The Mena Lions Club hosted Chris Colclasure, Director of the Arkansas Natural Heritage Commission, recently to hear more about Polk County’s natural areas and the unique creatures that inhabit them.
There are 79 endemic species in Arkansas, meaning they are specific to the state, and 20 of those live in the Ouachitas. Rich Mountain is home to a two-foot long earthworm called Diplocardia meansi and streams in the area house Fourche Mountain salamanders that are only found in Polk and Scott Counties. Colclasure said that it takes just the right temperature and moisture to sustain the salamanders and worms, and Polk County is just the right fit. “Rainfall patterns and geology determine what happens here and what lives here,” he said.
There are also many birds that are found only in this area and they bring in avid birders from across the country that are itching to capture sight of them. Colclasure explained that birders bring in millions of dollars to Arkansas’ economy each year.
The area has some endangered species as well such as the Red-cockaded Woodpecker that lives in live pine trees that are softened by hardwood rot. The Leopard Darter is a threatened fish species that lives in the creeks of Polk County. The Northern Long-Eared Bat is another threatened species that calls the area home, as well as the threatened Arkansas Fatmucket, a mussel found in mountainous streams.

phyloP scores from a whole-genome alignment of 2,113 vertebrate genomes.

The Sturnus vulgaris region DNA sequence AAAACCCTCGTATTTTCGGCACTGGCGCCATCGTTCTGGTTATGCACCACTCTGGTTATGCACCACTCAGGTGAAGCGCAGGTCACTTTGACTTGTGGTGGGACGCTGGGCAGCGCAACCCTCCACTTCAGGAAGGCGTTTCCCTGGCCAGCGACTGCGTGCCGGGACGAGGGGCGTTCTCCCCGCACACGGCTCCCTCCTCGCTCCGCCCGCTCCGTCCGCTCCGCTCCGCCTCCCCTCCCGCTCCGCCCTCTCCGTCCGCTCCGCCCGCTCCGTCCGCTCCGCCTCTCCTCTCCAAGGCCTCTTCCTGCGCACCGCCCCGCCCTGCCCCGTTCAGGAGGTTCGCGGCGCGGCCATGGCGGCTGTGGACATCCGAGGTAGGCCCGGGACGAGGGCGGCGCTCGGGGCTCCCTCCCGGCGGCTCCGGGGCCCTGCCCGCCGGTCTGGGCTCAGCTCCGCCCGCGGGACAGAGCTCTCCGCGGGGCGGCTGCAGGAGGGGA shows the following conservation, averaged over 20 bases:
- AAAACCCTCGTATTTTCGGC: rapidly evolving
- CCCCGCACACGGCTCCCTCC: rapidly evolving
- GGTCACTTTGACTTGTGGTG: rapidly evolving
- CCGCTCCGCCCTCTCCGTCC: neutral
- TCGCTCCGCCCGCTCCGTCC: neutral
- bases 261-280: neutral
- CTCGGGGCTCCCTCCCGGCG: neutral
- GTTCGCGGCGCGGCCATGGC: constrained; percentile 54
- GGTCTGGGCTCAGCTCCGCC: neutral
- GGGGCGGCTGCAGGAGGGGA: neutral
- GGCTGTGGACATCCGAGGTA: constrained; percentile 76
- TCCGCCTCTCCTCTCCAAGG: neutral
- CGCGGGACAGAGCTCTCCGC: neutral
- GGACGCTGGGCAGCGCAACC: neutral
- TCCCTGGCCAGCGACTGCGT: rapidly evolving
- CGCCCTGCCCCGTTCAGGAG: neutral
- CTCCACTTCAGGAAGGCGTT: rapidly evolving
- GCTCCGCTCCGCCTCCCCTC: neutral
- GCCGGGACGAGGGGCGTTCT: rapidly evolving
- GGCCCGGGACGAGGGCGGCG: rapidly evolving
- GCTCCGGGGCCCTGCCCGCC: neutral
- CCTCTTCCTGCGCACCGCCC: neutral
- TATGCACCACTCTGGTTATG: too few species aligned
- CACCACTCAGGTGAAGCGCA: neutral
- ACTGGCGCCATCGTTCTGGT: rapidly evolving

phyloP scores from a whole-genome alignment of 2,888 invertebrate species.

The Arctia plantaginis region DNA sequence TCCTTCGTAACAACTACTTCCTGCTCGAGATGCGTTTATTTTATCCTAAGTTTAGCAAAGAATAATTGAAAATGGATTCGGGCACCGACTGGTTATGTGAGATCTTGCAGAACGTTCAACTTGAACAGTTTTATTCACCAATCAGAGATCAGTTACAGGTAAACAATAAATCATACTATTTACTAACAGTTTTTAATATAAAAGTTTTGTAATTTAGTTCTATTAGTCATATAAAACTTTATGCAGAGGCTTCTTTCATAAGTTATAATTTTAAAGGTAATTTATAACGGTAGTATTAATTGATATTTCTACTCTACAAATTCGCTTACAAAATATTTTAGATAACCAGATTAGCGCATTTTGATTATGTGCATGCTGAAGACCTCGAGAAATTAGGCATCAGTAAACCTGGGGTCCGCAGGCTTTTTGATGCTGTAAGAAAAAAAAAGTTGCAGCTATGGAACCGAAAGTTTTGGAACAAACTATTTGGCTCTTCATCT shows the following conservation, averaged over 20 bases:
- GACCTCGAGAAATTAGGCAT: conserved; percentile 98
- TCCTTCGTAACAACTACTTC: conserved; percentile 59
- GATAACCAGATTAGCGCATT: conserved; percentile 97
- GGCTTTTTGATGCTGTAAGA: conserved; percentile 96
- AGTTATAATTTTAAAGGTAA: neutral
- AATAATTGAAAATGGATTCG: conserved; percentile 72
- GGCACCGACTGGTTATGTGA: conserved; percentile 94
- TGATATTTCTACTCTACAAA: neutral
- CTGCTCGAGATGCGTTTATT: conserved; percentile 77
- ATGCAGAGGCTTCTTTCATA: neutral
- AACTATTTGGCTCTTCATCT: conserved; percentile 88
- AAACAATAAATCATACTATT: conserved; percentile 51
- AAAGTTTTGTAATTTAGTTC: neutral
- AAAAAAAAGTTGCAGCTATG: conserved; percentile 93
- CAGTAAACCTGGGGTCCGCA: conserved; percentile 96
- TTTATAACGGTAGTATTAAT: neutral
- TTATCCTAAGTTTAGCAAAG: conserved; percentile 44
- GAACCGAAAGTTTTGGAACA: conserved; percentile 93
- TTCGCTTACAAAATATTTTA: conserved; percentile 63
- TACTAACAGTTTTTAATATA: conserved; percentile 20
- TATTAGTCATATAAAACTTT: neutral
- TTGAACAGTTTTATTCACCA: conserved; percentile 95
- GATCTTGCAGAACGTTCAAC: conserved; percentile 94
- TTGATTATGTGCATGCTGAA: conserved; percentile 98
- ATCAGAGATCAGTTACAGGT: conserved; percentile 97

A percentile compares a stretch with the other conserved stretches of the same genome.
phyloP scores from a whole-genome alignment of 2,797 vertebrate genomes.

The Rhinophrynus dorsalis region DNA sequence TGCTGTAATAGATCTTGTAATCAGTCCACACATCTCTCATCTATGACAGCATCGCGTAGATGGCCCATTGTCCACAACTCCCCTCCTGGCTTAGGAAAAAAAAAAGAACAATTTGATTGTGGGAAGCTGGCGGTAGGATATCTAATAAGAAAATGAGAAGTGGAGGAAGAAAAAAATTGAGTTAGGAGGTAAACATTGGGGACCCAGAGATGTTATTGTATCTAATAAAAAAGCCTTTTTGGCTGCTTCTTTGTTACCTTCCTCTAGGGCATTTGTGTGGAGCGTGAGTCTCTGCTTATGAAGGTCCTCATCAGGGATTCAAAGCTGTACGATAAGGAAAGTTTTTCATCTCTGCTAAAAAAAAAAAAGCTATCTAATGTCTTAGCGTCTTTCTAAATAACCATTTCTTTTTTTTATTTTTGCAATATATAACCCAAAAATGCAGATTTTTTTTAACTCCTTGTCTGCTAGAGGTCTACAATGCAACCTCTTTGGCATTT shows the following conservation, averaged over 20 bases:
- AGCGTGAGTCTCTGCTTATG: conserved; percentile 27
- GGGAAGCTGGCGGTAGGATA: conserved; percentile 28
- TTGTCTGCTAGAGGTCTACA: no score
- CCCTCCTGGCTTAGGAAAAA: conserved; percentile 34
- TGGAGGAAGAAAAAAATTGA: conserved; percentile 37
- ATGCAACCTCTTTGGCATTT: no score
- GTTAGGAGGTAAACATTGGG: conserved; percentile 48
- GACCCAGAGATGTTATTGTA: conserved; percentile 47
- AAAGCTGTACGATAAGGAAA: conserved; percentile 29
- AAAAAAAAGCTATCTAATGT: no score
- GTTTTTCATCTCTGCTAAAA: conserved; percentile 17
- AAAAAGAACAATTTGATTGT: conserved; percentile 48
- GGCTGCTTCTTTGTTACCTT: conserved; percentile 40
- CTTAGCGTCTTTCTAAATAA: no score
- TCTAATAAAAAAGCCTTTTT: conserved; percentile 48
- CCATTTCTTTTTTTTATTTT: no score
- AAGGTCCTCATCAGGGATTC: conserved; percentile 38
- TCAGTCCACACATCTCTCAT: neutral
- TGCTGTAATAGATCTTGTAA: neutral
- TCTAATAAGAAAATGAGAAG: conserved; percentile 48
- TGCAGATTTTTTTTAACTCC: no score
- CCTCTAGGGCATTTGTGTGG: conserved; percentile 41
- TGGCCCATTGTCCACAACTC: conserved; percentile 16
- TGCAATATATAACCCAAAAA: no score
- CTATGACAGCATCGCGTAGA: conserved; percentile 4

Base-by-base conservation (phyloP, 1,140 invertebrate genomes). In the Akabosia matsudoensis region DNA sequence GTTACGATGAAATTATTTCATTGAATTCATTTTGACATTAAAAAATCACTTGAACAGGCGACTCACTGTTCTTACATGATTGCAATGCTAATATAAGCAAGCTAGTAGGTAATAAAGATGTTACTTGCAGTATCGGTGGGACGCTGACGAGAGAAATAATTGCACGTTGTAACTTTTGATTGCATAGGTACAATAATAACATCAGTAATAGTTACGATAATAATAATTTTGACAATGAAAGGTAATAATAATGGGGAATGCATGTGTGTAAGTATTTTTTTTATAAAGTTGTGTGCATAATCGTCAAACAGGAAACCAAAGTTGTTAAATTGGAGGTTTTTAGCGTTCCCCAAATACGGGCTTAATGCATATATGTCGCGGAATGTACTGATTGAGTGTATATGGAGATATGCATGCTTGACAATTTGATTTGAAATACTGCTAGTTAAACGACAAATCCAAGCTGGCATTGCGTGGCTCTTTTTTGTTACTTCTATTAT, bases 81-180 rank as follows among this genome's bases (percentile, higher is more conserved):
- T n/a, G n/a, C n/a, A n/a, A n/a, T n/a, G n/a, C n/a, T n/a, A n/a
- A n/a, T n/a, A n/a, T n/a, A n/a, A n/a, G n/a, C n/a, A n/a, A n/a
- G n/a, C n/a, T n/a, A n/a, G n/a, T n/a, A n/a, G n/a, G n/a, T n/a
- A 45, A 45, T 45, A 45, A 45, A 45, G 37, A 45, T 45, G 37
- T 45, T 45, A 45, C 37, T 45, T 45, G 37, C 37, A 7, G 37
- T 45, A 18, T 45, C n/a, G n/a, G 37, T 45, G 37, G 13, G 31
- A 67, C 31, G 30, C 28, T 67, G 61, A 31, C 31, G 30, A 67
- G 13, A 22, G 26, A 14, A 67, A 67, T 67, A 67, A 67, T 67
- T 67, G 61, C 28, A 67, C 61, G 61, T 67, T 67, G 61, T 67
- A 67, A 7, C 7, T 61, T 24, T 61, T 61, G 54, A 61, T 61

“Rare species don’t adapt well and require specific conditions,” said Colclasure. He added that is why the area has such unique species. “Most of the time, mountain tops get dryer the higher you go. That’s not the case on Rich Mountain and the rest of the Ouachitas. They stay moist.”
Arkansas is a diverse natural state with Polk County being in the center of the highest bio-diverse area. “We don’t realize how fortunate we are in Arkansas. We are the only state that has an elk permit and an alligator permit… that’s pretty unique,” said Colclasure. To learn more about Arkansas’ unique natural heritage, visit www.naturalheritage.com.